An algorithm scores credit applications based partially on zip-code where this maps to the demographics of an area.
An AI was trained using American English sources and assigns a low quality rating to other variants of English such as British or Australian.
A bug in a banking system rejects credit card applications for people who listed their occupation as retired when in fact this occupation is supposed to be eligible.
A CAPTCHA security challenge that blocks access to digital resources is based on cultural references or situations that are unfamiliar to some people based on their background, age or nationality.
An AI used to screen job applicants begins to prefer certain action verbs such as "executed" that were more commonly used on the resumes of men.
An AI decides that applicants with certain last names tend to score higher in performance reviews and begins to assign a higher preference to applications based on name.
An AI incorrectly views advanced English grammar as incorrect because it was rare in training data.
An AI incorrectly views relatively obscure terms as misspellings of common terms when in fact they are valid terms.
An algorithm is designed to reflect the biases of a society, organization or individual. For example, a job screening algorithm that immediately expedites and promotes applications that mention an institution such as top university. If this university were dominated by the upper class, it could be argued that this algorithm is biased against the middle and working class.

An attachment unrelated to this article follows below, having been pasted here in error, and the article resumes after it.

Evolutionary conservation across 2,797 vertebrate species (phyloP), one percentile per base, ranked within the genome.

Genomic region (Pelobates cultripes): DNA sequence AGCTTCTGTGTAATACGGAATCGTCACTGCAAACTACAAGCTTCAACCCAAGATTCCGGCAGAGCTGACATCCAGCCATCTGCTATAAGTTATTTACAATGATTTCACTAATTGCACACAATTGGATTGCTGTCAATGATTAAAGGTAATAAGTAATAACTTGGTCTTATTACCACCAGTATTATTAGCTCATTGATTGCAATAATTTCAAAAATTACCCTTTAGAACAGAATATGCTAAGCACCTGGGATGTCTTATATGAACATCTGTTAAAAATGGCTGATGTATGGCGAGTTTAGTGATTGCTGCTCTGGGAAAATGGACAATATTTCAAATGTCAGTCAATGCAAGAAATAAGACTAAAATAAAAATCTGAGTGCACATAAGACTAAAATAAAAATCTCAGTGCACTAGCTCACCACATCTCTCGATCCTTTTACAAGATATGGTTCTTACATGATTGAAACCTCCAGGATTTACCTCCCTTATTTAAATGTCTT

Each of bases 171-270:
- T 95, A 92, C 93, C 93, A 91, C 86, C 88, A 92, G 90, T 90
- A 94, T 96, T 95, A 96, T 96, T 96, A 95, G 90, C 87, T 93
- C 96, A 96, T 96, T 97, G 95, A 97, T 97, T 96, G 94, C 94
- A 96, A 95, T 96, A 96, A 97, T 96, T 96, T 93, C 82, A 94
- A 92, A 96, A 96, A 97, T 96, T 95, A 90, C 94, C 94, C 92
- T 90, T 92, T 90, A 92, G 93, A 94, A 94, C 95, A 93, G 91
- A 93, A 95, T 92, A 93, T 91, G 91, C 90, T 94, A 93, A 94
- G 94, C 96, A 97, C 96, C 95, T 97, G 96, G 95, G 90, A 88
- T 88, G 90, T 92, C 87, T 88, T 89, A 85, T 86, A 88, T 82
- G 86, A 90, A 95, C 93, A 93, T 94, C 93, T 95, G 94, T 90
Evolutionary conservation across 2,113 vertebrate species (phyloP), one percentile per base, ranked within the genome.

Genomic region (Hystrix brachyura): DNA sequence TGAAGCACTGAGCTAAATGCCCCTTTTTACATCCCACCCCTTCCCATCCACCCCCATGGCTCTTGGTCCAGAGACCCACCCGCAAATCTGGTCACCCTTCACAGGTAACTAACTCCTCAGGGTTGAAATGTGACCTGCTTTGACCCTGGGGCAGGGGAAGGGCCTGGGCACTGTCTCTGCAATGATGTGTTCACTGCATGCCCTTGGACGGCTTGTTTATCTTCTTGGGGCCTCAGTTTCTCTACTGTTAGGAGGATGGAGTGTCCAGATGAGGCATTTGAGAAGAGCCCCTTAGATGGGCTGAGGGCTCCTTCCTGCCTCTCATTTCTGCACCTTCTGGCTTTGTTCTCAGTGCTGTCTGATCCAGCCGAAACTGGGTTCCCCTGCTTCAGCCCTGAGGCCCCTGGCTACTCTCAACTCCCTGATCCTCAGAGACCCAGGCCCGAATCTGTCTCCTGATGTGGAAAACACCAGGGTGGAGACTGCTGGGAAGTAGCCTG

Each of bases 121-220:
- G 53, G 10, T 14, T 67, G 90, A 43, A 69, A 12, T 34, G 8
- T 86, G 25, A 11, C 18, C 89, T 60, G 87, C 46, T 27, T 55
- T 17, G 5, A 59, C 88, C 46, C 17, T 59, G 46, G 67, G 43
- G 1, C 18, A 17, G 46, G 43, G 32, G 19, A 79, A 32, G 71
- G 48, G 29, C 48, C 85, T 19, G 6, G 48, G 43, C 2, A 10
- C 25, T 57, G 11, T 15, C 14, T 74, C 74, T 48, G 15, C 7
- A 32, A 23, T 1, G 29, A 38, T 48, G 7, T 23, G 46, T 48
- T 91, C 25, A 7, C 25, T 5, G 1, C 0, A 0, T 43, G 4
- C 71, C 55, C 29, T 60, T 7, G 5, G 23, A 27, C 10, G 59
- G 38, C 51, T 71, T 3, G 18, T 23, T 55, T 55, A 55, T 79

It is possible for algorithms to implement known cognitive biases. For example, a financial model that calculates financial returns using companies currently in an index without considering firms that dropped out of the index or that went bankrupt. This is an example of survivorship bias.
A sampling bias by AI such that training data doesn't represent an intended population properly. For example, sampling full time workers to model the health of all people. This would be biased because unhealthy people may be less likely to be working.
AI that discovers correlations in data that proceeds to use this much like a cause-and-effect relationship. This is a known cognitive bias in humans whereby people incorrectly think a pattern is meaningful when it is in fact meaningless. For example, if your boss is in a bad mood every time you eat toast for breakfast -- it is incorrect to think that you eating toast is the cause of your boss's moods. AI tends to work in a heuristic way based on correlations found in training data. As such, this type of bias may be common.
AI may model things based on factors that are heavily correlated with identity such as gender, ethnicity and age. For example, an ecommerce AI that finds that people who buy product A are less price sensitive and are willing to accept higher prices for products generally. If product A were a product that's almost exclusively purchased by women, this model may be effectively biased against women whereby it may charge groups of women more based on their predicted price sensitivity.
Principle of Human AccountabilityThe principle of human accountability is the idea that humans remain responsible for all decisions, scores and actions of an organization. This would require organizations to understand the systems they are implementing such that they are able to explain in plain language how such systems score things and make decisions.
NotesEach of the examples above are hypothetical and designed to be illustrative.
|Overview: IT Bias|
Patterns of illogical or unfair decisions, actions and scores generated by software.
Algorithmic biasesAI BiasesSoftware Defects